5. Implement Effective and Timely Software Patch Management Program (PCI Requirement)
The most significant cyber data breaches in the past two years all resulted from organizations not implementing an effective and timely software patch management program of Microsoft and Cisco software.
6. Establish a Cybersecurity Awareness/Education Program (PCI Requirement)
The cost-effective means to improve cybersecurity is to create a human firewall by providing quality cybersecurity educational programs for all of your employees from the top of the company to the bottom.
7. Conduct Cybersecurity Risk Assessments (Cyber Threat Reduction)
It is important to independently verify that an organization’s cybersecurity policies, plans, and
procedures are sufficient to adequately protect the organization’s digital assets and to determine regulatory compliance with the appropriate industry cybersecurity standards.
8. Implement an Incident Response (IR) Program (PCI Requirement)
It is critical that every organization has a well thought through and periodically tested incident response (IR) program, including: policies, plan, process, procedures, standard forms, and periodic exercises and/or simulations.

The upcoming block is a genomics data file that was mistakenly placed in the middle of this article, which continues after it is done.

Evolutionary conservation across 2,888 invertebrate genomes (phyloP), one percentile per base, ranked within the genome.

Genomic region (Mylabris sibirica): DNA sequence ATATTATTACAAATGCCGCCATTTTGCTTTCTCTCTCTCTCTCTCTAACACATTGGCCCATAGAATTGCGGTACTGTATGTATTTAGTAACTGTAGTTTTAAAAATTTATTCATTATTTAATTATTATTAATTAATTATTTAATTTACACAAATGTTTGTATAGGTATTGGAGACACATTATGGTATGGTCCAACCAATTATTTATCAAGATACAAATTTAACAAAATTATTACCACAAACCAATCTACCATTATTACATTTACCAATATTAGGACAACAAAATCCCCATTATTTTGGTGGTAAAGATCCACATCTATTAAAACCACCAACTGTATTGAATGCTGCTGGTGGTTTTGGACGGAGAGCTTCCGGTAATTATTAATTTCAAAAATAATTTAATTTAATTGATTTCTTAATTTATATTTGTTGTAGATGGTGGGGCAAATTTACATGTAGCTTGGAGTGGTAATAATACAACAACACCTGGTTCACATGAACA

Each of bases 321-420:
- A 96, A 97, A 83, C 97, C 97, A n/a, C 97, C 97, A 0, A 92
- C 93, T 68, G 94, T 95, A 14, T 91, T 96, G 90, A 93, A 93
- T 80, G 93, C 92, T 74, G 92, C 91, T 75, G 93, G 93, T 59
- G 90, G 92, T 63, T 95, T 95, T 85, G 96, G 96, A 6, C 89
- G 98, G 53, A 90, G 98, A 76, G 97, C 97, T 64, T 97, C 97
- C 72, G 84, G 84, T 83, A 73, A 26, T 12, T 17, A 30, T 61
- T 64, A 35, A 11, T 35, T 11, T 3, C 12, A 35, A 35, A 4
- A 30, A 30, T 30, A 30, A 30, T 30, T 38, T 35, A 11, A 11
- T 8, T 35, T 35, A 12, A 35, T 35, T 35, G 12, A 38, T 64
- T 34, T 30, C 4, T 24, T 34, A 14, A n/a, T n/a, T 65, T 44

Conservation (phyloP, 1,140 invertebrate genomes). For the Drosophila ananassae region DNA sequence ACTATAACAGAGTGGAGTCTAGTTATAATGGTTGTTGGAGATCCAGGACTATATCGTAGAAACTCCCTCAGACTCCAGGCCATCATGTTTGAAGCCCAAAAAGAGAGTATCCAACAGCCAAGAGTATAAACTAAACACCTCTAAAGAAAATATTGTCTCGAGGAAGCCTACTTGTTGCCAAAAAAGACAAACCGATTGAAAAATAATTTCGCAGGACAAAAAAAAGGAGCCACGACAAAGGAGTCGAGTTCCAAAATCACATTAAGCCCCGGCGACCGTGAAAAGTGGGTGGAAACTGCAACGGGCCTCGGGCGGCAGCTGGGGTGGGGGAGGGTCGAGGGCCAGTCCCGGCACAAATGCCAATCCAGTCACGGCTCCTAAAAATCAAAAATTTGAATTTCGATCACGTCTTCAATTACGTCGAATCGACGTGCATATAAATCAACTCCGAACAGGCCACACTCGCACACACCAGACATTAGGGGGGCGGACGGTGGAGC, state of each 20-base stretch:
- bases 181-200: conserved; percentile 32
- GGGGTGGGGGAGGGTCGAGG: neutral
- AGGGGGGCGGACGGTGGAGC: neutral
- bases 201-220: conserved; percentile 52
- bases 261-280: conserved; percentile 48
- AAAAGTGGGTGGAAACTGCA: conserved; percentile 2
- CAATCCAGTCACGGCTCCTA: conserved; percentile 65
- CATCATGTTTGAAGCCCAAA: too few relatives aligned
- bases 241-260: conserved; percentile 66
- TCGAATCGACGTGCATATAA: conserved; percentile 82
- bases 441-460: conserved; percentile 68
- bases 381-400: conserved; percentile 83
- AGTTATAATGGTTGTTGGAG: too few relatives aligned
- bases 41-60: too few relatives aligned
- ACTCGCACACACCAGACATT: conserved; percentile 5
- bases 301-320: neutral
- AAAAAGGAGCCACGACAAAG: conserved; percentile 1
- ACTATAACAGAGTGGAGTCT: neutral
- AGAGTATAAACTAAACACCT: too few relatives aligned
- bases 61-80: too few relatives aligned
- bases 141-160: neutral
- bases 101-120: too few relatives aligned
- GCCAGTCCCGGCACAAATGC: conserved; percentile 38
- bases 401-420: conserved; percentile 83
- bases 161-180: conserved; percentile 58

9. Ensure Continuous Monitoring, Detection, & Response (MDR) (PCI Requirement)
Every organization should invest in an appropriate level of MDR services based upon the cyber threats their organization encounters or anticipates. The key is to rapidly detect intrusions to quickly contain and eradicate the malware to reduce negative impacts upon the information system and data assets.
10. Invest in Business Continuity Planning/Disaster Recovery to Ensure Resilience (Cyber Threat Reduction)
Given the high probability of a cyber data breach, it is essential to have a reliable and secure off-line data back-up system for minimal impact to the organization’s operational performance, and protection of the most valuable digital assets from loss or damage.
11. Formally Conduct Due Diligence and Monitor Third-Party Vendors (PCI Requirement)
Organizations use third-parties in day-to-day activities that require a level of specialization and experience that may not exist within the organization. This is a common practice and allows the organization to focus on its core competencies. For data security and PCI compliance, the organization is responsible for due diligence and annual monitoring of those third-party vendors that may process, transmit, store OR affect the security of cardholder data. This includes all third-party vendors conducting services related to hardware, software, IT services, payment processing, alerting, patching, and more. If a third-party is performing those tasks on behalf of the organization, then they need to show the organization that they are PCI compliant on an annual basis.
To learn more about cybersecurity for businesses, visit BDO’s Cybersecurity website.